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Interview Thu Nov 07 2013
By Stuart Ross
Dave Rempis has been an integral part of the Chicago music scene for 15 years. He curates many of the performances that keep the city a global destination for improvised music. He's also one of the main organizers of the Umbrella Music Festival, now in its eighth year, going on today and throughout the weekend.
Dave's recordings have been reviewed in The New York Times, The Chicago Reader, Downbeat, and others publications. The long list of musicians he's collaborated with includes Roscoe Mitchell, Fred Anderson, and Ken Vandermark.
I talked with Dave about the Umbrella Fest, starting his own record label, how music drives social change, parsley, and a few other things.
How many instruments do you play and what are they?
Alto, tenor and baritone saxophone. I played clarinet in middle school and high school, although it's been years I also own a soprano saxophone and a flute, but I wouldn't say I play either!
You're originally from Boston, and came to Chicago to attend Northwestern. What kept you here after school and what keeps you here today?
I was offered a gig replacing Mars Williams in the Vandermark Five about six months after graduating from Northwestern, which was the immediate thing that kept me here (although I had no plans to leave at that time.) In general, the improvised music scene has kept me in Chicago; you can work as a musician here, and the city is cheap enough compared to other options on the coasts so you can actually afford it.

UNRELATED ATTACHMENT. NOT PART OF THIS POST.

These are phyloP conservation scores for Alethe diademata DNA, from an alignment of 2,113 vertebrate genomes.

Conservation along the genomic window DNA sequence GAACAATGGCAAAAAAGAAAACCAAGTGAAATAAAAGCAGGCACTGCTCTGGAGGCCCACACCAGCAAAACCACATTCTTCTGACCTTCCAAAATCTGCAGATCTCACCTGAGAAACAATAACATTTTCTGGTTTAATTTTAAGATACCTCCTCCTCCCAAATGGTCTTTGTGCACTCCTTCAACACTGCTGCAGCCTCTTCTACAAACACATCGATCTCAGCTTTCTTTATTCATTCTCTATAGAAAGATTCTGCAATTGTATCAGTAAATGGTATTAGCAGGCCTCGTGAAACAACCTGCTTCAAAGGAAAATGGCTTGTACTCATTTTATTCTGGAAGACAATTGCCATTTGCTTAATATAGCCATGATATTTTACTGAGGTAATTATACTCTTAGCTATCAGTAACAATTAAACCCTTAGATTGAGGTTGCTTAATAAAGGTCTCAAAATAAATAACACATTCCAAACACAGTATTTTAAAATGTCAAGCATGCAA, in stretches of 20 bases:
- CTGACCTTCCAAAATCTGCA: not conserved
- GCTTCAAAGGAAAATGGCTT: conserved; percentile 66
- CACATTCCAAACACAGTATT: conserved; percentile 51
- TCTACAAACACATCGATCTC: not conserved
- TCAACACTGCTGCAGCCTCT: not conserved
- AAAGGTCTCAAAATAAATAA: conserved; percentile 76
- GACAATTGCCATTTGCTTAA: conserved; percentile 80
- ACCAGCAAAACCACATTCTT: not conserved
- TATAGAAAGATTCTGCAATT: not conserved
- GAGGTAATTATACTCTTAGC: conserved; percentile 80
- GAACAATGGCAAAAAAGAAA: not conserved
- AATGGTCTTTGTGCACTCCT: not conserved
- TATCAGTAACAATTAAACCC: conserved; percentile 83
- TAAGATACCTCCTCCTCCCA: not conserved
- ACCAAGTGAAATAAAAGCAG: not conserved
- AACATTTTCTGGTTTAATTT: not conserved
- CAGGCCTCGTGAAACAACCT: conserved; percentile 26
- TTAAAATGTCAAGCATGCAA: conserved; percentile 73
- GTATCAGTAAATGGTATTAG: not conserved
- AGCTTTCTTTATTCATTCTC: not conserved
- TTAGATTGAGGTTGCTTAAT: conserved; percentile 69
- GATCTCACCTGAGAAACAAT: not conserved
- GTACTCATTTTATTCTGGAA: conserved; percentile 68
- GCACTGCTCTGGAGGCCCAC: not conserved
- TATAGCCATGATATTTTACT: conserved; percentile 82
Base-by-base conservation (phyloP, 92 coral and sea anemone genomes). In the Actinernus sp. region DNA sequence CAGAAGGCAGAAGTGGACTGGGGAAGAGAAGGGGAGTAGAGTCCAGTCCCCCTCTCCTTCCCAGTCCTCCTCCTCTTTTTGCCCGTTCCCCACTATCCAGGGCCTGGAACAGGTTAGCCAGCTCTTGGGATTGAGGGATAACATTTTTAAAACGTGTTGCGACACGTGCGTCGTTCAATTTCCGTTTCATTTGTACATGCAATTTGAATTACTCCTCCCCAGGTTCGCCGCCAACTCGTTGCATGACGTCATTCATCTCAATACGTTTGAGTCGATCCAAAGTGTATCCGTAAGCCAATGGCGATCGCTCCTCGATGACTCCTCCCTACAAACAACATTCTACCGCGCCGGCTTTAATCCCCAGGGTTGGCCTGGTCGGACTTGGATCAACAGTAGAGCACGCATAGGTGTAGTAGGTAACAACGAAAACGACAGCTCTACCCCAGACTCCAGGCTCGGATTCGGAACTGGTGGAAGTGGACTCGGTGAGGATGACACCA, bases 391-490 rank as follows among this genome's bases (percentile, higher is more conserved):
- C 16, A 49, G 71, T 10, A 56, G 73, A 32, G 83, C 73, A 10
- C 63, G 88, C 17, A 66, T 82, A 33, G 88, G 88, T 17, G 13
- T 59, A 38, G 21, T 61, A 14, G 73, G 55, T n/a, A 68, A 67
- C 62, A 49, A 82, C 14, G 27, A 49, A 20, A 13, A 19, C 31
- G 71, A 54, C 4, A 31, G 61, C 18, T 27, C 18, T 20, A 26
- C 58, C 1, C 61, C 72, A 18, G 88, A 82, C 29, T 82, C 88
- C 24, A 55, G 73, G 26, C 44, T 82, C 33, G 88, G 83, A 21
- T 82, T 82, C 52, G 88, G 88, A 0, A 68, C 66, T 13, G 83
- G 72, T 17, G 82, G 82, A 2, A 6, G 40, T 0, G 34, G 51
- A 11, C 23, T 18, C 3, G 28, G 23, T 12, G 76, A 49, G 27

As part of the festival, you're playing Friday night at Constellation, 3111 N. Western Ave., with electronics improviser Brian Labycz. Can you tell us a bit about what to expect? What other performances during the festival are you looking forward to?
I've played duo with Brian in Chicago many times, and once in a duo with Swedish guitarist David Stackenas, who's also on the set this Friday. I actually don't know quite what to expect — this was sort of our "ad hoc" booking for the festival, something we like to do so that there's some real improvising happening on a first time meeting of musicians, and not just within established groups. With the wide range of sounds these guys have in their palettes, the set could go anywhere, from long white noise drones to hard articulations, squeals, and pops.
Aside from that, I'm really looking forward to almost everything we've got going on this year, although the duo of Joe McPhee and Ingebrigt Håker Flaten on Sunday at Constellation is something I've been wanting to hear in Chicago for a long time. Their duo recordings together are some of my favorite CDs of the last few years.
You started your own record label this year, Aerophonic. Where does the name come from?
An "aerophone" is a musicological term for any instrument where the sound is created by a column of air. Such as a saxophone. I liked the addition of "phonic" since it reminded me of the word stereophonic.
One of the label's first releases is Boss of the Plains. The soft, modal nature of the compositions on Boss of the Plains might surprise some listeners who expect free music to be abrasive and loud. Do you bring a different strategy to playing in a trio with vibes and bass than you do playing with two drummers in your Percussion Quartet?